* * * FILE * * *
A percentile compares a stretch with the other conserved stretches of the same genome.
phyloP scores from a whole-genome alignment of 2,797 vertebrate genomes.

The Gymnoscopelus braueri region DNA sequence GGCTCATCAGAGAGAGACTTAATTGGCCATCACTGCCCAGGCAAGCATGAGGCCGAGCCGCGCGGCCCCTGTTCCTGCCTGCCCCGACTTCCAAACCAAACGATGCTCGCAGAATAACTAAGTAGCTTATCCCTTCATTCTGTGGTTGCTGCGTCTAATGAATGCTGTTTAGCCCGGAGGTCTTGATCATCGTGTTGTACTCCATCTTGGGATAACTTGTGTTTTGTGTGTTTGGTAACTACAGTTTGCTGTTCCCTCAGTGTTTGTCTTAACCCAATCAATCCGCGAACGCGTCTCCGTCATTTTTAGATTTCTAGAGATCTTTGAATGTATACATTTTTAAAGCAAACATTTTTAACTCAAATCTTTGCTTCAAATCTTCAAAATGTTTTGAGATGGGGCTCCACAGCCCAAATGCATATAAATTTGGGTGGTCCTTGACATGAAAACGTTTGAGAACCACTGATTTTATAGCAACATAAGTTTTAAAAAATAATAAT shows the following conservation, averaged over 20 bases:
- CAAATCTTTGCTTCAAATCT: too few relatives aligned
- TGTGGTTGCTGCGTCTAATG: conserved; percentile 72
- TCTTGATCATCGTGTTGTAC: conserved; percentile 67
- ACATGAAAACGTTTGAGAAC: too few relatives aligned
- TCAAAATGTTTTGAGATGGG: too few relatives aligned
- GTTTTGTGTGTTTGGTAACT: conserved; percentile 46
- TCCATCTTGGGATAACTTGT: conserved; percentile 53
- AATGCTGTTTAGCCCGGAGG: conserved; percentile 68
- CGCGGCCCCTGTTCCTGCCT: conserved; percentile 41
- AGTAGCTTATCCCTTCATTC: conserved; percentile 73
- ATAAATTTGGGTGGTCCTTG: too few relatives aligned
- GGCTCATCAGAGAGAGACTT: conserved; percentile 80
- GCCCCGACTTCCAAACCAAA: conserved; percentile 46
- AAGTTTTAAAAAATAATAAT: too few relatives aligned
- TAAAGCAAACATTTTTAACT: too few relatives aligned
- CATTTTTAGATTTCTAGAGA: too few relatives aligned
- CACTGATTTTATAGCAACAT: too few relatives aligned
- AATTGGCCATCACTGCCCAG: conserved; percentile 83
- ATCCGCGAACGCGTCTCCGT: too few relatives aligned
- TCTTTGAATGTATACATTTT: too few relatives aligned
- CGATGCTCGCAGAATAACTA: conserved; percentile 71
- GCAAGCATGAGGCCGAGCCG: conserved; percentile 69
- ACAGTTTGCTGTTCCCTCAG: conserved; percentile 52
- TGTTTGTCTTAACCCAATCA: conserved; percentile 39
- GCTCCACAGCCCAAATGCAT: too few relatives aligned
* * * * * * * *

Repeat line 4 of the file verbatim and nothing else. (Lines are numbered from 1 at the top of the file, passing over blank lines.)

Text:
- CAAATCTTTGCTTCAAATCT: too few relatives aligned